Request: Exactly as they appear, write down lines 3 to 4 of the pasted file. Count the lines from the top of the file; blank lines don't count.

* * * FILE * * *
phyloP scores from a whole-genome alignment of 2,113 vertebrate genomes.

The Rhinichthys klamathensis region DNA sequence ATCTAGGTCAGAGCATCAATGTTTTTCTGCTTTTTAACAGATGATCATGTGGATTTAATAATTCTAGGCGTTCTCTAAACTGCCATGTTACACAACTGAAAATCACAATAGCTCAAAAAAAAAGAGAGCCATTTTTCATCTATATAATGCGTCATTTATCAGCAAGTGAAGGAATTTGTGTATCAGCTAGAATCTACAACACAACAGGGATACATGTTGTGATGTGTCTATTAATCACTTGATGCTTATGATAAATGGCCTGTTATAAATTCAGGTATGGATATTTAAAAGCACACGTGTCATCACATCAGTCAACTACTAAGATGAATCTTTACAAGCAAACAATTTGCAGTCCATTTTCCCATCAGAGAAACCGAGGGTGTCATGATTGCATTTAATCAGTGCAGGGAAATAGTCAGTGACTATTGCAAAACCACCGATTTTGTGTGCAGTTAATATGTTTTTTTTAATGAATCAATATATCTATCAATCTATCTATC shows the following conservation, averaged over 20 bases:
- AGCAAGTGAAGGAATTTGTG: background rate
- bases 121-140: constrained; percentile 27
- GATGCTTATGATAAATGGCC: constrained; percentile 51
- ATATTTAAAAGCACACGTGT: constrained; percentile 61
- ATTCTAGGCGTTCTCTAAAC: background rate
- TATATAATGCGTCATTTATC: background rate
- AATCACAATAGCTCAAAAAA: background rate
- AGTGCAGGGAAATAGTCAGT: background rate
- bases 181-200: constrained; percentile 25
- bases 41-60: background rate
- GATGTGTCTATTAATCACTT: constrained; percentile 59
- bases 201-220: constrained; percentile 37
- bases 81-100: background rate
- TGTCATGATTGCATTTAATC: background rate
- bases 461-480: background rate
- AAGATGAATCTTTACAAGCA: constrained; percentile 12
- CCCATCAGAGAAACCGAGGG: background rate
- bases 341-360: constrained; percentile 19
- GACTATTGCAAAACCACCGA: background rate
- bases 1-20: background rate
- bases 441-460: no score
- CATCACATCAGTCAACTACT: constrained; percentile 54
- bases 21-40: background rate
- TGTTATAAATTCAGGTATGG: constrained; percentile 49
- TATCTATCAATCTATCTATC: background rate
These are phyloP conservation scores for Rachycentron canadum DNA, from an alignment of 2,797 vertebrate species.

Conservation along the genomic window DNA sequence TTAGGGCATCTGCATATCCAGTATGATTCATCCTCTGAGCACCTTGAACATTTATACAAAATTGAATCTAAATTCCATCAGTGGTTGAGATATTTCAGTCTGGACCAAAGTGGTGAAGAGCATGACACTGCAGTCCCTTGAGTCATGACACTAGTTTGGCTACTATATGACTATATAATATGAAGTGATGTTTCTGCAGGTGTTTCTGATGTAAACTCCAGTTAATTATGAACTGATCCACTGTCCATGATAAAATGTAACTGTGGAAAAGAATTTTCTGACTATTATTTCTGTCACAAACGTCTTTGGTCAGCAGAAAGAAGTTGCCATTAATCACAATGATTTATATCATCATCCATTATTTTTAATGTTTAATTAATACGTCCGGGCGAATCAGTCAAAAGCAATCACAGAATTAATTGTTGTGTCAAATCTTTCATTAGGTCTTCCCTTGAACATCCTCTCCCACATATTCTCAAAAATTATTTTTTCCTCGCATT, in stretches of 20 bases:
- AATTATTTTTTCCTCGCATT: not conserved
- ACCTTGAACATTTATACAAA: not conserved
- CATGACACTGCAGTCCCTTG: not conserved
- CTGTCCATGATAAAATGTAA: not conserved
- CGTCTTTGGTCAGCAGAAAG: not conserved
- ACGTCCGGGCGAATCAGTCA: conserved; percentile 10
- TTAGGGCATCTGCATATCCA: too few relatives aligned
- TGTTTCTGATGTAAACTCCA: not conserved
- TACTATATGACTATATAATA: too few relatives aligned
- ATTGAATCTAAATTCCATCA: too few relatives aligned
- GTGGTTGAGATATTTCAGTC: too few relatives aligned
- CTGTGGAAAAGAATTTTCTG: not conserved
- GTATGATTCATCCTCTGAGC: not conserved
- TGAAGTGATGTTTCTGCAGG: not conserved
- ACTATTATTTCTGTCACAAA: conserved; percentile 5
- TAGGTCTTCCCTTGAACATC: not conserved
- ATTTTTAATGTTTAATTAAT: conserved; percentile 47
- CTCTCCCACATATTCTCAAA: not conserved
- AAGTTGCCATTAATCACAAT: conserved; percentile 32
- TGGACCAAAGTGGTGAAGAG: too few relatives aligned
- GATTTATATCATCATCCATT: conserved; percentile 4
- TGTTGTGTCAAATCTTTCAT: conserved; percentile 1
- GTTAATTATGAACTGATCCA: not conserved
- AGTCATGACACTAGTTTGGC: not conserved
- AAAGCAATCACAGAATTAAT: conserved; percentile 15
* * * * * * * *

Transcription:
- AGCAAGTGAAGGAATTTGTG: background rate
- bases 121-140: constrained; percentile 27